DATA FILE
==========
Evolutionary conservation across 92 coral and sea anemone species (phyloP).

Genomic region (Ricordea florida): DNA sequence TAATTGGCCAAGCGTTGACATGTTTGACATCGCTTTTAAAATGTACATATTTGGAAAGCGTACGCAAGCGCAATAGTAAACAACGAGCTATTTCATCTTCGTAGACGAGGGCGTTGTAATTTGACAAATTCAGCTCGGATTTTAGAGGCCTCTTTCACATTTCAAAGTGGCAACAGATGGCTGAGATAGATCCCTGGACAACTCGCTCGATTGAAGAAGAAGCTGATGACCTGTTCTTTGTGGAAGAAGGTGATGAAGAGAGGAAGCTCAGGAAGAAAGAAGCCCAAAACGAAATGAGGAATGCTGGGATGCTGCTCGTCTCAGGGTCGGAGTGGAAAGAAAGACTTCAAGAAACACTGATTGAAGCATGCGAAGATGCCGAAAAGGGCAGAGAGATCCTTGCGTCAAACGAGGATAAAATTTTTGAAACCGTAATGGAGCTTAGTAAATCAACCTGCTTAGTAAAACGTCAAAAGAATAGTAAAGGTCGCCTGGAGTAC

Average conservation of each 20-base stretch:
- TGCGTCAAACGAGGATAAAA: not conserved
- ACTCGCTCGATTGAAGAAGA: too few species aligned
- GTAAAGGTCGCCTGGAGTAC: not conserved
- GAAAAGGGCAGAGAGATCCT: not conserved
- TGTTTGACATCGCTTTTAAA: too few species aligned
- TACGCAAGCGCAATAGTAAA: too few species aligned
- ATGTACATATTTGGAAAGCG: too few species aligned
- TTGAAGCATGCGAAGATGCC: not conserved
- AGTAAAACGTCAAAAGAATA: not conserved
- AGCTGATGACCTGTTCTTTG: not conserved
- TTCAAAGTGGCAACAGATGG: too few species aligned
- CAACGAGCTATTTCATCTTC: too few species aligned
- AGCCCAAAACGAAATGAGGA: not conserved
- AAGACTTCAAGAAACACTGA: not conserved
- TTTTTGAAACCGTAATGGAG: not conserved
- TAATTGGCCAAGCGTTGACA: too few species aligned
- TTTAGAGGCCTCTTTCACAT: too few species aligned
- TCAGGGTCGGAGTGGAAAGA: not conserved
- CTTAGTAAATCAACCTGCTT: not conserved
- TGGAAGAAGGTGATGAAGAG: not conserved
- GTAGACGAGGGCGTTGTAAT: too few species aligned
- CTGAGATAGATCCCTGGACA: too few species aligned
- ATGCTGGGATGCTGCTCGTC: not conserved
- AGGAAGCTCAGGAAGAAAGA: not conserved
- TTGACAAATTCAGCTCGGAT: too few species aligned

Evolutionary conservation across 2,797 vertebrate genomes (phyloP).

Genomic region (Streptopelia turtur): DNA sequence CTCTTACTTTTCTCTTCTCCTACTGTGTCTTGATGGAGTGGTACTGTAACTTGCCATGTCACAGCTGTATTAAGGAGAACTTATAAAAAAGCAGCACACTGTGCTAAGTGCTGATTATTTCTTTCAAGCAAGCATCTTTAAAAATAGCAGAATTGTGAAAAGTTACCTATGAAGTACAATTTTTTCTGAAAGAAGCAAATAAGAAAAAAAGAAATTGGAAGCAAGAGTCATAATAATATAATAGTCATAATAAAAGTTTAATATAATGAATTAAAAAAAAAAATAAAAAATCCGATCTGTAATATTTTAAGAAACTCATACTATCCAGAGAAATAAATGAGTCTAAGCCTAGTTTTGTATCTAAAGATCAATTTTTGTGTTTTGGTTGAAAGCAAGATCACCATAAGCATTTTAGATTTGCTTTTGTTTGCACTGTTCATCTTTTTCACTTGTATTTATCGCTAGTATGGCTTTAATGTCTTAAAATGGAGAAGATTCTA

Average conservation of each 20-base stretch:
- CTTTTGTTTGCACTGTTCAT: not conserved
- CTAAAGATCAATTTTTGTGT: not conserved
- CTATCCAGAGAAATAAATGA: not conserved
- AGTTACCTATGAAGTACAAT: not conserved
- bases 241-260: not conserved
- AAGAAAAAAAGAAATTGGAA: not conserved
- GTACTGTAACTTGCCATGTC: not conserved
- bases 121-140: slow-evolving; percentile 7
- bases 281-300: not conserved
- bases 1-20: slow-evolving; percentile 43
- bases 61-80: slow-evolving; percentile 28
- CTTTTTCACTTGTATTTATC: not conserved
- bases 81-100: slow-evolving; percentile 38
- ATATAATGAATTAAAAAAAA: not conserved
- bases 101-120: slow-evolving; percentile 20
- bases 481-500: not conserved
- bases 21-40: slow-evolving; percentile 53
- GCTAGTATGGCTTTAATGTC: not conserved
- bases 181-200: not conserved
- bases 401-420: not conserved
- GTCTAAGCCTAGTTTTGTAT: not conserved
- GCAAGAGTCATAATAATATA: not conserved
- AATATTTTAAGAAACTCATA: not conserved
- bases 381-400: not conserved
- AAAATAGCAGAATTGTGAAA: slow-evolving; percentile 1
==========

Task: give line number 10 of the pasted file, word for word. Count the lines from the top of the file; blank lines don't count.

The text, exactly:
- ATGTACATATTTGGAAAGCG: too few species aligned